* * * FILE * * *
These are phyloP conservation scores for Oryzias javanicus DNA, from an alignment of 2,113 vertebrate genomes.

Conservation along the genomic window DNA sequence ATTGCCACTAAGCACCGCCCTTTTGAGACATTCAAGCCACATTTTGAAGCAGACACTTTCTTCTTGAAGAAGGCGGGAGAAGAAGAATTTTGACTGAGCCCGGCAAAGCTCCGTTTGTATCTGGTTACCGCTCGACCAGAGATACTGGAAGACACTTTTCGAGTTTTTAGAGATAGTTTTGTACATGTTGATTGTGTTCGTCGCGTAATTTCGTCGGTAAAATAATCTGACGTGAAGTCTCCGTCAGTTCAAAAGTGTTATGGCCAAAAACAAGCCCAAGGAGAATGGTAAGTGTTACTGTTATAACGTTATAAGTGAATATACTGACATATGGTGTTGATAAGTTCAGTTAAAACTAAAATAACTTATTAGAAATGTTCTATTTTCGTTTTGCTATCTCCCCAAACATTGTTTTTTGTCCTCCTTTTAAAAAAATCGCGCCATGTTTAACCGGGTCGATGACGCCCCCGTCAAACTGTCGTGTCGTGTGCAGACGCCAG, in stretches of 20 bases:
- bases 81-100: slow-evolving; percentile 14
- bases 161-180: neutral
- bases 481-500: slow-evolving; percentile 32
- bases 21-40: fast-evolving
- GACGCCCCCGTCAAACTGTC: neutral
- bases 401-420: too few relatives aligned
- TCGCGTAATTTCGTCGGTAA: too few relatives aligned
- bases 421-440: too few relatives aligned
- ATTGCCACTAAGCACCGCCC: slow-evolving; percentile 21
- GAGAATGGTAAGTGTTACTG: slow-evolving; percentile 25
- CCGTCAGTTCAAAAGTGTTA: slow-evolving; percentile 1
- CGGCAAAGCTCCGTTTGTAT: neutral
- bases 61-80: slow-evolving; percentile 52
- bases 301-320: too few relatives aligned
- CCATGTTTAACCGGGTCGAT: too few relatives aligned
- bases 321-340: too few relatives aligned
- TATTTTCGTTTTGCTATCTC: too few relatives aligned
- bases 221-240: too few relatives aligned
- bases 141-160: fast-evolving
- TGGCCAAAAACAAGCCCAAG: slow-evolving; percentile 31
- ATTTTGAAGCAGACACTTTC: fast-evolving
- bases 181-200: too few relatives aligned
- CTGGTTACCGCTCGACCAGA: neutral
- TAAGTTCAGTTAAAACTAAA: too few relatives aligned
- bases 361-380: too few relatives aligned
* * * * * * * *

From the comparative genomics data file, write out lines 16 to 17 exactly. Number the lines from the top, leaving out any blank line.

- bases 301-320: too few relatives aligned
- CCATGTTTAACCGGGTCGAT: too few relatives aligned